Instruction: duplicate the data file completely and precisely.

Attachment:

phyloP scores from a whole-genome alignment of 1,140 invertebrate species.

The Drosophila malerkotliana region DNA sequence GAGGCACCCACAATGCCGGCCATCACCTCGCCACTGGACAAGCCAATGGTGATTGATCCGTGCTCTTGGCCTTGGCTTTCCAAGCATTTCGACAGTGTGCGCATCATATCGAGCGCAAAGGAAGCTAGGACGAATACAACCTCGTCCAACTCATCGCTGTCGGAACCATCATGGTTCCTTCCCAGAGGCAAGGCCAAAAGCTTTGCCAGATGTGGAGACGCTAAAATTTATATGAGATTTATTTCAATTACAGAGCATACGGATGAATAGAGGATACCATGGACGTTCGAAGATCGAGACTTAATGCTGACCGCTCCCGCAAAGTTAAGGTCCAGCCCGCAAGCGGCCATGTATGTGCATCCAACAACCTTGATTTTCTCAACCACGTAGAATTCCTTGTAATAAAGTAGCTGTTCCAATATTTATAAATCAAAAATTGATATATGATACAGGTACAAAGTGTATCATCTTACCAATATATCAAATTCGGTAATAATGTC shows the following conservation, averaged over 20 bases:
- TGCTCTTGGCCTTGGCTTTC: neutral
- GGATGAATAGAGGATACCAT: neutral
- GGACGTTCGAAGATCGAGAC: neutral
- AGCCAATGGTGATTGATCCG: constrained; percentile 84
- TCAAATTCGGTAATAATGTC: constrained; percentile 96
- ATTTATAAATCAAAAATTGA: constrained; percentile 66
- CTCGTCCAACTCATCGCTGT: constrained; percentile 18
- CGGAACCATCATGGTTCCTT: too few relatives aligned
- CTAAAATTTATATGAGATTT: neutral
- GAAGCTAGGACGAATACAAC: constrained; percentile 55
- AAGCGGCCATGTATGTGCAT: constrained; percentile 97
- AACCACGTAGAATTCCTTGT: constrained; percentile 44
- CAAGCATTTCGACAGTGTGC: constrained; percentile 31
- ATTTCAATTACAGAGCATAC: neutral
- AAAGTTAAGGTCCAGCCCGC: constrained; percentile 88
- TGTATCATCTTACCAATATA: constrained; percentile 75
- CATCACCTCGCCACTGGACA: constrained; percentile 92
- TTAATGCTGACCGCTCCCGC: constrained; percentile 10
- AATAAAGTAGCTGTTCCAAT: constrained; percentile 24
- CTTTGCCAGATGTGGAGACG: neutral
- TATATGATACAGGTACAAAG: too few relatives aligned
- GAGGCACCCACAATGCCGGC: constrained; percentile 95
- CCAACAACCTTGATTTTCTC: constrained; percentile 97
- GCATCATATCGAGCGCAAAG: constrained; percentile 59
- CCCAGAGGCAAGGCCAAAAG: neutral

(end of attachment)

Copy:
phyloP scores from a whole-genome alignment of 1,140 invertebrate species.

The Drosophila malerkotliana region DNA sequence GAGGCACCCACAATGCCGGCCATCACCTCGCCACTGGACAAGCCAATGGTGATTGATCCGTGCTCTTGGCCTTGGCTTTCCAAGCATTTCGACAGTGTGCGCATCATATCGAGCGCAAAGGAAGCTAGGACGAATACAACCTCGTCCAACTCATCGCTGTCGGAACCATCATGGTTCCTTCCCAGAGGCAAGGCCAAAAGCTTTGCCAGATGTGGAGACGCTAAAATTTATATGAGATTTATTTCAATTACAGAGCATACGGATGAATAGAGGATACCATGGACGTTCGAAGATCGAGACTTAATGCTGACCGCTCCCGCAAAGTTAAGGTCCAGCCCGCAAGCGGCCATGTATGTGCATCCAACAACCTTGATTTTCTCAACCACGTAGAATTCCTTGTAATAAAGTAGCTGTTCCAATATTTATAAATCAAAAATTGATATATGATACAGGTACAAAGTGTATCATCTTACCAATATATCAAATTCGGTAATAATGTC shows the following conservation, averaged over 20 bases:
- TGCTCTTGGCCTTGGCTTTC: neutral
- GGATGAATAGAGGATACCAT: neutral
- GGACGTTCGAAGATCGAGAC: neutral
- AGCCAATGGTGATTGATCCG: constrained; percentile 84
- TCAAATTCGGTAATAATGTC: constrained; percentile 96
- ATTTATAAATCAAAAATTGA: constrained; percentile 66
- CTCGTCCAACTCATCGCTGT: constrained; percentile 18
- CGGAACCATCATGGTTCCTT: too few relatives aligned
- CTAAAATTTATATGAGATTT: neutral
- GAAGCTAGGACGAATACAAC: constrained; percentile 55
- AAGCGGCCATGTATGTGCAT: constrained; percentile 97
- AACCACGTAGAATTCCTTGT: constrained; percentile 44
- CAAGCATTTCGACAGTGTGC: constrained; percentile 31
- ATTTCAATTACAGAGCATAC: neutral
- AAAGTTAAGGTCCAGCCCGC: constrained; percentile 88
- TGTATCATCTTACCAATATA: constrained; percentile 75
- CATCACCTCGCCACTGGACA: constrained; percentile 92
- TTAATGCTGACCGCTCCCGC: constrained; percentile 10
- AATAAAGTAGCTGTTCCAAT: constrained; percentile 24
- CTTTGCCAGATGTGGAGACG: neutral
- TATATGATACAGGTACAAAG: too few relatives aligned
- GAGGCACCCACAATGCCGGC: constrained; percentile 95
- CCAACAACCTTGATTTTCTC: constrained; percentile 97
- GCATCATATCGAGCGCAAAG: constrained; percentile 59
- CCCAGAGGCAAGGCCAAAAG: neutral